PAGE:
Future good things are coming, and that donate button may be the only way I'll get paid. I don't need a lot of money -- I knew this financial mess was coming, and I prepared for it with lifstyle -- but the less I have to earn running around taking pictures of local schoolkids or the dump or disarticulated feet, the more time I'll have to DRAW STORIES AND GET THEM TO MY READERS.

(Neat Paypal secret: mini-donations don't show up on the fee radar. Get in on it before they figure that out! They add up.)

Have I been Deluded?

I mean, more than usually.

There are at least TWO things my readers totally missed, or only just recently guessed:

1. When I was hinting like a mad thing that Udo was Jewish, NOBODY got it (okay, one friend in theater got it).

2. Only very recently has ONE reader (congrats!) asked me if I was extrapolating from Maus when I wrote Desert Peach #26, "Miki."

Spiegelman senior didn't tell Art the possible reason the girl might have told the officer to abandon the prisoners -- or the machine gun. Senior MIGHT have known -- he was around the German Army -- but we don't know, because he didn't seem to have told his son. A German girl came up to me at a show, tapped the figure of the girl on the cover and said, "This is my mother." Which wasn't very surprising; as usual, women and kids were in desperate situations at the end of a war.

I knew I wasn't far off a lot of repeated experiences when I wrote it; I've never been afraid of cliche. God is a lousy screen-writer, but It writes incredible comedy. I think It considers everything funny.

I don't really believe in Higher Powers, or if there is such a thing, it's as distant as Vishnu. I think I go with minor local spirits or daemons -- nyads and such. Ghosts, tutilary deities. A local boy who died, who loved to fish, I always invite along on fishing trips. It seems to make him happy. I get fish. I love spookiness and I hear things (it may just be mini-aneurisms, but leave me my nocturnal entertainment).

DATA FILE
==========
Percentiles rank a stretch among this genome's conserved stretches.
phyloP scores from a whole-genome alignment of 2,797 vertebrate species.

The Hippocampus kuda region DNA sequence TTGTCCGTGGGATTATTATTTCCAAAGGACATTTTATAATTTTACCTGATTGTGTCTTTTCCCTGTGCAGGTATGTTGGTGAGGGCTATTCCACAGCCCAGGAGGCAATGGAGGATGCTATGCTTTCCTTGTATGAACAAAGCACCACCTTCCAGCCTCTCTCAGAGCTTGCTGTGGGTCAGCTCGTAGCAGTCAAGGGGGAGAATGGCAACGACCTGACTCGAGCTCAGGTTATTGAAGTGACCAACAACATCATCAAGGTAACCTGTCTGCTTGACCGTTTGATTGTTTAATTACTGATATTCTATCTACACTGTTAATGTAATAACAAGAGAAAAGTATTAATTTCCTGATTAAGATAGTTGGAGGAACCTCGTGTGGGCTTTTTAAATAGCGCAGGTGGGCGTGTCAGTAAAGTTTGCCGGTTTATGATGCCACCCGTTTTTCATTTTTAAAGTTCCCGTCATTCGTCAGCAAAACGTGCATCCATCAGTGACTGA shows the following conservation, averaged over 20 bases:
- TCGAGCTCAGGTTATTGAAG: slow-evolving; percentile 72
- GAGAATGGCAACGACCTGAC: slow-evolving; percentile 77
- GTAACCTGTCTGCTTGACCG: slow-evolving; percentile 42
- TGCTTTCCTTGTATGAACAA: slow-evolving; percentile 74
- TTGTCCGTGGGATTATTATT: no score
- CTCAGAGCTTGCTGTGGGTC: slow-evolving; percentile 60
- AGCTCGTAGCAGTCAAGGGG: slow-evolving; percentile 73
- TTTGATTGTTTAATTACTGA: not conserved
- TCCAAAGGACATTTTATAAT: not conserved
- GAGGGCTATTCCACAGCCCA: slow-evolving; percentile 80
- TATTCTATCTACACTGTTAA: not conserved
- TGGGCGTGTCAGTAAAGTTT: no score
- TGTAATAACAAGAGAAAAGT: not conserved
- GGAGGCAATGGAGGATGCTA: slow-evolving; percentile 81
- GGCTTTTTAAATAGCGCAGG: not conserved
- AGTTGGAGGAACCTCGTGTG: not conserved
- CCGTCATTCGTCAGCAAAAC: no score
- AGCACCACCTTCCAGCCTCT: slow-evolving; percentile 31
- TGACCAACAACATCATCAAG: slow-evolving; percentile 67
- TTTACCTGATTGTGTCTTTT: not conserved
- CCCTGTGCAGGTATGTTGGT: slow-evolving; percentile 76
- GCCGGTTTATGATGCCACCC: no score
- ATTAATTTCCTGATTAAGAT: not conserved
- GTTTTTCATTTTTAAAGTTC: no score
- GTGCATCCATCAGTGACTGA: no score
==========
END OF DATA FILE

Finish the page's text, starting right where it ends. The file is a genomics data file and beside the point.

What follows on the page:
Spirits are very local, but they have influence and they talk to each other. You don't want to kill a bobcat in Washington State and then join the Army and get shipped to the Middle East, do you? Bastet will GET your ass; she lives right next door to the djinns.

The only things I know about the Spirits is: They either want Thanks, or Entertainment. So look up and say "Thank you" once in a while, or they will start to poke you, just to watch you squirm. They are like poorly-raised children, and we are their lizard in the road.

Another writer -- and dear friend and touring companion -- joins me in doing the aforesaid mini-prayer whenever something goes right while out traveling. We know it's either say "thank you" for the nice meal or the pretty trees -- or have both front tires go flat.

Because They love to hear us swear.

(Hey, I don't use my beliefs to keep anybody from marrying or stone anyone to death. And I help keep the incense industry going.)

Saturday, November 15, 2008

Ve Know How To Make You Schtay On Schedule

This new schedule is working so good.

Computer: every day except Tuesday, Thursday and Sunday. Makes it easier for the solar panel and battery to provide more of the power for the laptop.

Tuesday: Other art-related stuff.
Thursday: All that household crap that piles up.
Sunday: Day off. PERIOD.

4:00 pm: ALL activities stop except for art and writing. Unless I've got a reporting deadline, and those go fast.

Last night, I tore through 12 pages of roughs, giggling to myself. Leutnant Winzig has proven to have an activist bone. But it's not GAY rights he's fighting for; talk about whose ox is being gored. Neither he nor Erwin Rommel get Pfirsich -- who they of course don't know any more. It is driving Pfirsich crazy no longer being able to refer to anything he knows about them -- or that they should know about him.

He just found out what exactly he's supposed to being doing with Winzig and he's called a full strike. One more chance to draw the Barr Girls -- and their costumes.

The Barr writing method: lock the characters together into small spaces and occasionally throw in things for them to fight over. Oh, yeah, I'm a real hard worker, I am.

Friday, November 14, 2008

Nobody's safe

I remember how much fun I had with readers' ideas and suggestions.

I just swiped the phrase "a closet intellectual" from 2 posts ago for use in the story I'm working on now.

Working as a journalist up here, I always warn people they're talking to a reporter (I want a Borodino with a "Press" card in it!). But they still tell me everything and everything, and I have to ask them, "Is that a quote? Is that for the record?"

And no, we don't have to have your permission to print an interview. It's called "First Amendment." I try to be nice -- nobody's family needs to find out their 40-year-old secret -- but if it's relevant to a modern population's concerns or needs, in it goes. And yes, I have my biases and opinions. Anybody who claims they don't is just living in an illusion.